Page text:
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Joan Lee <[log in to unmask]>
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SciArt-L Discussion List-for Natural Science Illustration- <[log in to unmask]>
Mon, 4 Aug 2008 06:45:53 -0400
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Do people, students, in other countries think science is not 
interesting? Has that attitude in this country been influenced by our 
strong history of anti-intellectualism? Is our current pedagogy highly 
oriented away from science (fact and experiment) or the "what we learn" 
approach and instead is under the "how we learn" approach? On the same 
side of the coin most of our teacher education in this country is on 
how to teach, not what to teach, so we have fewer teachers who are 
truly proficient in subject matter.  Or is this popular myth and 
children are innately tuned into passivity as a learning method? (I 
don't believe that. I believe that the emphasis of schools, with too 
few exceptions, is control and conformity, not inquiry and 
experimentation and subject matter. That makes teaching easier.)

I do agree with the idea, "So why linger in the past?" but one must 
keep in mind that it is the past that has in great part created or 
influenced our present ideas and behaviors. Technological innovation is 
quick, it seems to me, but it takes a while for our beliefs and 
thoughts to catch up.

This thread is fascinating and I am learning a lot. I am eager to see 
what topic you finally settle upon. One thing for sure, we are blessed 
to have you in the science illustration profession. Joan

On Aug 4, 2008, at 3:33 AM, Mieke Roth wrote:

> Suzan wrote:
> As for your topic for research for a PhD......I suggest narrow, narrow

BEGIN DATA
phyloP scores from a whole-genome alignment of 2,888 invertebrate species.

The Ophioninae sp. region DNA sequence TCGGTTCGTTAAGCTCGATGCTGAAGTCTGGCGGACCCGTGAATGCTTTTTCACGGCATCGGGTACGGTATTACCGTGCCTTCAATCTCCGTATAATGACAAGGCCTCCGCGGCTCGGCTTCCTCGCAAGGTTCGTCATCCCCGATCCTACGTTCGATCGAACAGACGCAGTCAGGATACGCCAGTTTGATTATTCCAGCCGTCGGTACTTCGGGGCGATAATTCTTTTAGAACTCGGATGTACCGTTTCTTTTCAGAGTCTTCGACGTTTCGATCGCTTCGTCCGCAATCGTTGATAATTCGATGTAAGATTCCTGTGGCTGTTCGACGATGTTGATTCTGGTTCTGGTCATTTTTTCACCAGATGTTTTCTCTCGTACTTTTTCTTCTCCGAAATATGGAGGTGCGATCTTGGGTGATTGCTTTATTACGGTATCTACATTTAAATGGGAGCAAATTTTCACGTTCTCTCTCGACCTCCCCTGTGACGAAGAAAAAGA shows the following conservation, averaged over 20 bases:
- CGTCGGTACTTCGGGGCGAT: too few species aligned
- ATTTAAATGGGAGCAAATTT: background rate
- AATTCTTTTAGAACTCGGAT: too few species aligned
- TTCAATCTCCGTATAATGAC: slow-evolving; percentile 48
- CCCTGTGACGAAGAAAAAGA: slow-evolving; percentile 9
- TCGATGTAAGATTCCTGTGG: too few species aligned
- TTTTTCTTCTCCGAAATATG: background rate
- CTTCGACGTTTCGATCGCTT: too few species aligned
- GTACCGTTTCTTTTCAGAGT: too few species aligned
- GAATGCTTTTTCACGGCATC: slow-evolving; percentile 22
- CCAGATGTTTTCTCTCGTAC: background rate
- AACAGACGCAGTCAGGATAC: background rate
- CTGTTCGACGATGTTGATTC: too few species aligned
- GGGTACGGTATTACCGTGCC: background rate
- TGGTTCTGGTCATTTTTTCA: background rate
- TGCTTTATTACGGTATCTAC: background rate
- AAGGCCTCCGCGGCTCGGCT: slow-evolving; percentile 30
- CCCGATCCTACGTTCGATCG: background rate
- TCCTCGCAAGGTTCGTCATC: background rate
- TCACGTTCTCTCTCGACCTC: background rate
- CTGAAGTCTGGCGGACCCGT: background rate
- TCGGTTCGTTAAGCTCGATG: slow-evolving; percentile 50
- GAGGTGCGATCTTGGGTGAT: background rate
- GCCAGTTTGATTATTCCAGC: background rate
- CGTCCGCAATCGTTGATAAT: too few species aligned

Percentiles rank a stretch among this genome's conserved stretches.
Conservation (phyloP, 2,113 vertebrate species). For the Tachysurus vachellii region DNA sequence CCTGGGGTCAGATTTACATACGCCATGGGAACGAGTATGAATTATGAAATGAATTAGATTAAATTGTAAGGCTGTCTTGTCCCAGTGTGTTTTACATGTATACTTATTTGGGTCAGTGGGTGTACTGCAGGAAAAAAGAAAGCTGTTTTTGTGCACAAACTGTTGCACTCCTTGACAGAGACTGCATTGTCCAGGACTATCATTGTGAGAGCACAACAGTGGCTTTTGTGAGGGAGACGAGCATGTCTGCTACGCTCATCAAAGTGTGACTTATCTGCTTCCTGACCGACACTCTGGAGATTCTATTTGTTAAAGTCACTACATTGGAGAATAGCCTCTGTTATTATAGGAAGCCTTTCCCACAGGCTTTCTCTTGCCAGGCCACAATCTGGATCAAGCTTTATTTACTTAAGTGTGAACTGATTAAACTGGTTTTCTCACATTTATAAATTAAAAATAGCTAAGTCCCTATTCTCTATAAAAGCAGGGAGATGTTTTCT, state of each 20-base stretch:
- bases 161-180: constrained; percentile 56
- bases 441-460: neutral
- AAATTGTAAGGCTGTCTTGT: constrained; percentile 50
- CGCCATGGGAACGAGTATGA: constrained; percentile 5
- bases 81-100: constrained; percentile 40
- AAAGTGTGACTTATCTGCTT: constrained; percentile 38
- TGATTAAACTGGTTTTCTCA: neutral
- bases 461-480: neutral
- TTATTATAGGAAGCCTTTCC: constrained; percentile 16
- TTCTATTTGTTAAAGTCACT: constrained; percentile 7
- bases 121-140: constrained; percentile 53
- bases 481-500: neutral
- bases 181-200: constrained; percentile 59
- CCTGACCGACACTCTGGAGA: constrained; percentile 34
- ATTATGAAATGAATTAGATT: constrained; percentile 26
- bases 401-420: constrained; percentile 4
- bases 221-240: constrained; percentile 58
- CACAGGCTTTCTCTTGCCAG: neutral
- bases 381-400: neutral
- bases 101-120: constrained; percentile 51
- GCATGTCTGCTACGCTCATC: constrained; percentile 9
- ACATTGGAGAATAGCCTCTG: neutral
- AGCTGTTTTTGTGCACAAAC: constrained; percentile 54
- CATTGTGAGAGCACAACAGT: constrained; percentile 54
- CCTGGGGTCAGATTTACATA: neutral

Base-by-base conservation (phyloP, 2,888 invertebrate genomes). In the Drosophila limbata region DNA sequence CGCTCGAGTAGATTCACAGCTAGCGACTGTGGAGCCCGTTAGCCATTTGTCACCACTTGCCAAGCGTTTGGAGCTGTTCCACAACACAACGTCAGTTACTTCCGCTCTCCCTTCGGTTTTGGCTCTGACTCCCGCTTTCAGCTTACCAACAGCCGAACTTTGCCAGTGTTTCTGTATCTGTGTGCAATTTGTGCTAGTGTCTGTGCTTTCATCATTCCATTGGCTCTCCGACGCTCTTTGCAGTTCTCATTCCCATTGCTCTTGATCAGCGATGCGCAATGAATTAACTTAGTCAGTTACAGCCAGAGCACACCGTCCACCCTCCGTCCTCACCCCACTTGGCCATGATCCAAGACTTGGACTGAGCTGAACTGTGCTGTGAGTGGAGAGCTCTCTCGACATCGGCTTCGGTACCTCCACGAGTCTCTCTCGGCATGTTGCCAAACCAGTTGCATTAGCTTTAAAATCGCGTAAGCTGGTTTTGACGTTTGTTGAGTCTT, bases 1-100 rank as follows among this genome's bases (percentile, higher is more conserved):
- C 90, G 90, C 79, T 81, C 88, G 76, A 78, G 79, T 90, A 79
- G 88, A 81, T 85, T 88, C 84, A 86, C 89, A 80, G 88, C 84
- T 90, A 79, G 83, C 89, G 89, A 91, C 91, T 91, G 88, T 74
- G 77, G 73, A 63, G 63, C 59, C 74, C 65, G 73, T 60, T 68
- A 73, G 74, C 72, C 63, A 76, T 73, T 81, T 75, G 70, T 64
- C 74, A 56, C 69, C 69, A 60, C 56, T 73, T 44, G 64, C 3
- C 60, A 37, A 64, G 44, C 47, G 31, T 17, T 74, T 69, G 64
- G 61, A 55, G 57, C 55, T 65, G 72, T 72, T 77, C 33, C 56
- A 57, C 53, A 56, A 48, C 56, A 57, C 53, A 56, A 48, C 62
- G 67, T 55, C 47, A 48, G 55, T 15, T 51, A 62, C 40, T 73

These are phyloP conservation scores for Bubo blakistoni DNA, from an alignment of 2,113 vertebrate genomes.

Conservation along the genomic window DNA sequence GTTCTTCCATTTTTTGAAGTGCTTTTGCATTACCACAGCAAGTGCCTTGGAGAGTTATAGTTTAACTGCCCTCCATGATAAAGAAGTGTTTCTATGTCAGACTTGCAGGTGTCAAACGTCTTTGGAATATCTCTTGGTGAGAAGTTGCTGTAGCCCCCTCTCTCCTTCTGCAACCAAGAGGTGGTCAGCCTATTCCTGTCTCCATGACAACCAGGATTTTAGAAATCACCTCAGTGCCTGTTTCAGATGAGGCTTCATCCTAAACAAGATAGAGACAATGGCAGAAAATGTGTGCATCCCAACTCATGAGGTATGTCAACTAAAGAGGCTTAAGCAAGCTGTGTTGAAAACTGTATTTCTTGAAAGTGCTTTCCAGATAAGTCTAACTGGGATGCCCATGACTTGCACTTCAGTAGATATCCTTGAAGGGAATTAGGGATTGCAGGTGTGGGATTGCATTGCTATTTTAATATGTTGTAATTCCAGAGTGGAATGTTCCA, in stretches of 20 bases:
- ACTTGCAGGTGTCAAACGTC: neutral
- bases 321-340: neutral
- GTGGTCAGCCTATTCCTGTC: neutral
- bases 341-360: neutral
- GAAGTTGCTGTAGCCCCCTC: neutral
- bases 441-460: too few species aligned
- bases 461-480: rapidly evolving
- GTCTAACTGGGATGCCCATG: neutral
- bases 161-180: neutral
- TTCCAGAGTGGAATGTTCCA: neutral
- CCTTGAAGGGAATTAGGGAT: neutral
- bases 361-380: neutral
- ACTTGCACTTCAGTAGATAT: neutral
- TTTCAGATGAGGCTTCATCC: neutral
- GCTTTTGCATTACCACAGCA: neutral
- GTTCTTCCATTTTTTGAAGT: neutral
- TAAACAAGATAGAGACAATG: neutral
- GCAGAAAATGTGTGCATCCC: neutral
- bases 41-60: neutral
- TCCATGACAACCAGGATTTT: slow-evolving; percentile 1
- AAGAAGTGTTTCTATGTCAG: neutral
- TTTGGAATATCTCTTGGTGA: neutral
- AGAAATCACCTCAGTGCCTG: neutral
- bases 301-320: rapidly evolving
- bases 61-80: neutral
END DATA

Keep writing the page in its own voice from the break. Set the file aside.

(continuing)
> narrow.....the history of science illustration is WAY too big. I 
> suggest you choose your passion and find a niche within that world of 
> visualization!
>  good luck~
> Hi Suzan and the rest,
> Narrowing it down is the thing I am looking for, hence the question on 
> this list. The tread that evolved from my question and especially the 
> part Chuck initiated helped me a lot with that. But.. what I am 
> surprised at is that automatically is assumed that I am pursuing to do 
> research into science illustration history. I know that it seems the 
> obvious choice, but the work that we do is now more alive than ever 
> before I think. So why linger in the past? On the other hand it is 
> still a profession that is mainly build up out of the skills of 
> individual craftsmen, with the emphasis on individual, and I miss 
> going into the depth of the profession itself. For this profession we 
> have more tools at hand than for journalism, for example, so it could 
> be doable to do real up to date and applied research on this field.
> So...
> I want to do something with the perception people have of visual 
> communication about scientific subjects, how it can evolve in the 
> coming decades and what I can do to help by developing tools. For me 
> it is way more interesting to see how people react on scientific 
> illustration, and to do research on what is effective in communicating 
> scientific subject, than it is to dive into the history of our 
> profession. One big question I for example have is why most people 
> think science isn't interesting, what is the opposite of what I am 
> thinking, especially since you can visualize science, especially 
> natural and technical science, on so many different levels. If I am 
> able to get an answer on that question with the research I do, I have 
> accompliced a great deal I think. That field is still way too big 
> right now, so I have to narrow that down, but it isn't even near 
> science illustration history.
> Sorry for this seemingly strong reaction because I do have to thank 
> you also: all the reactions help me distinguishing what I do want from 
> what I don't want!
> Mieke